Most readers encounter the work of comic book artists at the finished stage — after the art has been penciled, inked, colored, lettered, and printed. Peeks behind the creative process are therefore always welcome, and Dark Horse’s new book Lead Poisoning: The Pencil Art of Geof Darrow offers a plethora of insights. Darrow is one of the most legendary creators in the industry — he’s a three-time Eisner Award winner — having spent decades producing jam-packed visual fantasies featuring cyborgs, cowboys, cyberpunk detectives, and everything in between. The new book offers a wide range of Darrow’s pencil art, from character sketches and convention doodles to drawings dating back to his childhood. Without ink or color, this pencil art fully shows off all the painstaking details Darrow’s art is known for, accompanied by quotes and analysis from fellow comic legends, including Mike Mignola, Sergio Aragones, Richard Corben, and more.
Certain images and recurring themes are evident in Lead Poisoning. The Shaolin Cowboy, the protagonist of a series of comics Darrow has written since 2005, appears in several, including one of him riding a gigantic turtle. “Riding” is a common motif in Darrow’s work; several Lead Poisoning drawings show smaller creatures riding on top of towering monsters or impossibly complex machines, while the villain in the latest Shaolin Cowboy miniseries is a crab that rides on top of people’s heads while controlling their movements. According to Darrow, this was inspired by a drawing by Ron Cobb, who did a lot of conceptual design for both Alien and Star Wars.
“In Star Wars, the first one, there’s a shot of a stormtrooper riding on top of the lizard,” Darrow tells EW. “I think that was inspired by this drawing Cobb had done, of a guy riding on a giant lizard. I saw that in high school and was like, that’s the coolest thing ever!‘ I’m always trying to achieve that level of capability and drawing and making it look convincing. I also just like vehicles of all sorts.”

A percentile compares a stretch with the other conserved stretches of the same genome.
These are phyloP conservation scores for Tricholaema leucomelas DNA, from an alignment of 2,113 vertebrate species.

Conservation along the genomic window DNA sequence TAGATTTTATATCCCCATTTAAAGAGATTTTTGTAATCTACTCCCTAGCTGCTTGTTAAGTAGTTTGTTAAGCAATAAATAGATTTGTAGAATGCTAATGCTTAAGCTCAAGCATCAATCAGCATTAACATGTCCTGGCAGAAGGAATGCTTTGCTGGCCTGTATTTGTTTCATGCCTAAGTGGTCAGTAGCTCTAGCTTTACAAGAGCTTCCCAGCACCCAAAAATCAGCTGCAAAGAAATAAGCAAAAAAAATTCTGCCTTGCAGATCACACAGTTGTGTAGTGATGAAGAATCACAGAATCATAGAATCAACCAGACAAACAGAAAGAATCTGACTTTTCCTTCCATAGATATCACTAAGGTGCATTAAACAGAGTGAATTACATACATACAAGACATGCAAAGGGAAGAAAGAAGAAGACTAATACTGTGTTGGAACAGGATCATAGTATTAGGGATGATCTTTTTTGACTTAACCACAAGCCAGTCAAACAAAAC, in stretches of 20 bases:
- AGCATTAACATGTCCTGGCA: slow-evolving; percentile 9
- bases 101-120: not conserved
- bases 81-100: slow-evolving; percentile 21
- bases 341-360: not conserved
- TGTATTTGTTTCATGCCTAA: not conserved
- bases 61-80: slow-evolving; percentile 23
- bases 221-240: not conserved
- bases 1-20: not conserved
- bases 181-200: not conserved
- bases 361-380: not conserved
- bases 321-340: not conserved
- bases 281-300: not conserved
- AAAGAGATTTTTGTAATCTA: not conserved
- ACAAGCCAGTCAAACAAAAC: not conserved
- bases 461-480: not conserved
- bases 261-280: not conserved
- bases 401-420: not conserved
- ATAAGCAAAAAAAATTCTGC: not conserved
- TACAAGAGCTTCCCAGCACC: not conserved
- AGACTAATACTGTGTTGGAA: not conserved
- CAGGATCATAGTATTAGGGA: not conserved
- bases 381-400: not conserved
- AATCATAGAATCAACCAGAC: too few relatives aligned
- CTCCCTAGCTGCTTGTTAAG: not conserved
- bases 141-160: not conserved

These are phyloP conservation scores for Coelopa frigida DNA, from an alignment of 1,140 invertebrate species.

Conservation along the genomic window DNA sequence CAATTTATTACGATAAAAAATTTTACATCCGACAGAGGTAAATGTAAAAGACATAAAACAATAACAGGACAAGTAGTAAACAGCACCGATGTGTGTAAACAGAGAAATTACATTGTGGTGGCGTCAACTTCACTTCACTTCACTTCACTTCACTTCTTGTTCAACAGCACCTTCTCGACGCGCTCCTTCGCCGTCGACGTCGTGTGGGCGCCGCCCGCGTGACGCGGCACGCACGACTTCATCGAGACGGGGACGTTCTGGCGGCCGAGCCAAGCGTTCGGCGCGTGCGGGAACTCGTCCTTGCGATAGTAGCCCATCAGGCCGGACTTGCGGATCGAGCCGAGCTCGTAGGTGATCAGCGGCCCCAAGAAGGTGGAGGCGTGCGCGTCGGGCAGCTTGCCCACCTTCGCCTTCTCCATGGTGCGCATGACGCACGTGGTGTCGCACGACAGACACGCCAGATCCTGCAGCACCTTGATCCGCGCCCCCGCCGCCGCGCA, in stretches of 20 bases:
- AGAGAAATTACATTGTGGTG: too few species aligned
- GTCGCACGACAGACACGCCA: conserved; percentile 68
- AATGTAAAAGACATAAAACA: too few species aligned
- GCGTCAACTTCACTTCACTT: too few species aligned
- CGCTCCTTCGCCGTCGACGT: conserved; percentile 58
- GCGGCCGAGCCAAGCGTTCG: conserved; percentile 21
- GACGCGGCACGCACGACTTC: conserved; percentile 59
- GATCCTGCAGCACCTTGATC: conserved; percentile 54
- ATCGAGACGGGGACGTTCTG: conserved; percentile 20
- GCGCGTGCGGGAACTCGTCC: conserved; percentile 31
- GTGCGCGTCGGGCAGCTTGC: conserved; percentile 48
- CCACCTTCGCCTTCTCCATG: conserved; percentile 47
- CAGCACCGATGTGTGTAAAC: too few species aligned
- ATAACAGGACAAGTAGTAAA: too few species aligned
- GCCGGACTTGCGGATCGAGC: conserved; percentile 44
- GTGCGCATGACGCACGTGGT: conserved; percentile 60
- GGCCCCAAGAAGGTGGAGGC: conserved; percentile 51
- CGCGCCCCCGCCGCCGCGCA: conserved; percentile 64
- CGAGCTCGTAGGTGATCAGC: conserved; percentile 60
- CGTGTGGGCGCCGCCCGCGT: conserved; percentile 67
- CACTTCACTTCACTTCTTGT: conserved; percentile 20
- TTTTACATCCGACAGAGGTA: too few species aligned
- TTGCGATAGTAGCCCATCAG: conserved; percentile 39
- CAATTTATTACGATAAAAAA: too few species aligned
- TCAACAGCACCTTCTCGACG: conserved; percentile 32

Even when they’re not riding giant lizards or other fantastic vehicles, Darrow’s creations are often bursting with details. To offset this, Darrow often sets these characters against unremarkable backgrounds in order to play up the contrast.
“I always think that if you draw something crazy, but if you make the background fairly realistic, whatever’s going on in front of it will seem even crazier because it’s grounded in reality,” Darrow says. “Like when Robert Altman built the set for Popeye, all the buildings are wood — browns and some greens. And then you had these characters that were super colorful and totally unreal, and they just popped because you had this background that contrasted.”
The Shaolin Cowboy, in particular, drifts across any number of ordinary-looking backgrounds while dealing with otherworldly enemies. The 2013 miniseries Shaolin Cowboy: Shemp Buffet kicks off with the titular character fighting off an entire horde of zombies against a nondescript desert highway, and this year’s Shaolin Cowboy: Who’ll Stop the Reign? pits him against gigantic animals and the aforementioned mind-controlling crab in the middle of an average American city street.
Mignola, a friend of Darrow’s who is quoted in Lead Poisoning, once told EW that Hellboy was “kind of my ‘everything’ book,” where “anything I want to do, I’m gonna do with this guy.” Darrow says Shaolin Cowboy fulfills a similar function for him: An avatar he can drop into any situation that interests him.
“Mike and I actually talked about it. He’s an engine,” Darrow says of the character. “He’s a little bit like Clint Eastwood in those Man With No Name movies, and he just kind of shows up and things happen around him and he reacts to them. He’s not married into any kind of genre.”
The Shaolin Cowboy, therefore, encounters the things Darrow is thinking about — and like most people these days, Darrow says his thoughts often turn to President Trump. His name appears several times in the latest Shaolin Cowboy series, emblazoned over radioactive material, uttered by the mind-controlling crab’s swastika-tattooed followers, and always hovering in the background.
“I actually did a lot of that Trump stuff way before he was elected,” Darrow says. “He just always annoyed the hell out of me. He seemed extremely pompous and narcissistic, and the more it went on, and the more he started winning, it just bothered me more and more. I thought it was kind of funny to put it in there.”
He continues: “Maybe I have a disconnect — I’m not a religious person — but I can’t understand how anybody who says they are Christian could support that guy. You overlook so much stuff with that guy, I can’t wrap my head around it. I just don’t understand it. It saddens and mystifies me. His hatred of Obama – I think that he’s so f–ing intimidated by that guy. It’s making him crazy and just wants to erase any trace of that man from the face of the Earth. It’s just so sad and childish.”